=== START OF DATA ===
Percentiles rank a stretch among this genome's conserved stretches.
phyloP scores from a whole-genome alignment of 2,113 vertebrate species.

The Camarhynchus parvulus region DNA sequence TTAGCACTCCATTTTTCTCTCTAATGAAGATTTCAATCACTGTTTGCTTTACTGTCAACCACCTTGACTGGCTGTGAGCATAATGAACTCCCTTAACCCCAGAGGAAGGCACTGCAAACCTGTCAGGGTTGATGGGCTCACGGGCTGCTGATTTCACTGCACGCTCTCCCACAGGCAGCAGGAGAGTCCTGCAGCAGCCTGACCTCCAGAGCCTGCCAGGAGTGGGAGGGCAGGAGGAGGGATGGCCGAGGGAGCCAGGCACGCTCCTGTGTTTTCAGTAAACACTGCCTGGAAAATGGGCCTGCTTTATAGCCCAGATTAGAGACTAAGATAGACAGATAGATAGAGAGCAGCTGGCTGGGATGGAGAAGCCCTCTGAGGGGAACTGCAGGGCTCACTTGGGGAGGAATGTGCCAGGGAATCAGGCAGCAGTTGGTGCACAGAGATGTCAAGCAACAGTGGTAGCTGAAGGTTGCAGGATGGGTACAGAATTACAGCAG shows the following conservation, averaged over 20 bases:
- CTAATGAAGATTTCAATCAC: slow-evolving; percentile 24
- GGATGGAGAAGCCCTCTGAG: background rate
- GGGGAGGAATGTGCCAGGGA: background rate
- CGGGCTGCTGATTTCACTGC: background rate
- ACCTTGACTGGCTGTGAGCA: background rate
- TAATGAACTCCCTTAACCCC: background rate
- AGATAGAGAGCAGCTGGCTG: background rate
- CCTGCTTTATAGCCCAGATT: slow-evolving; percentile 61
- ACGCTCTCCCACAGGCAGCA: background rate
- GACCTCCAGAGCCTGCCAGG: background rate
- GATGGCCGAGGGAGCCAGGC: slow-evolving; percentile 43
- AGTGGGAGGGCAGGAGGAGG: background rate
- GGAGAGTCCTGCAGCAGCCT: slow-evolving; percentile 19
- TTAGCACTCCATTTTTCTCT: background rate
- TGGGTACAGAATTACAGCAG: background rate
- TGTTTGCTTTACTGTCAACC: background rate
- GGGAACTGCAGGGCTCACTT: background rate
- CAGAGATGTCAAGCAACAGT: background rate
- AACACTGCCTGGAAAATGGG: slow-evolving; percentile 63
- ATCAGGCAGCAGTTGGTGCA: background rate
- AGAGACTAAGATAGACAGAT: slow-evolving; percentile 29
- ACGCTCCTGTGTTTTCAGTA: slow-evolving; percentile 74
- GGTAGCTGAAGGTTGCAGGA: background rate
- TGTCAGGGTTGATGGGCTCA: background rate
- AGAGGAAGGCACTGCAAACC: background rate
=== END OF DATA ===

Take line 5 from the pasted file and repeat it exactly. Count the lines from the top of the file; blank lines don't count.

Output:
- GGATGGAGAAGCCCTCTGAG: background rate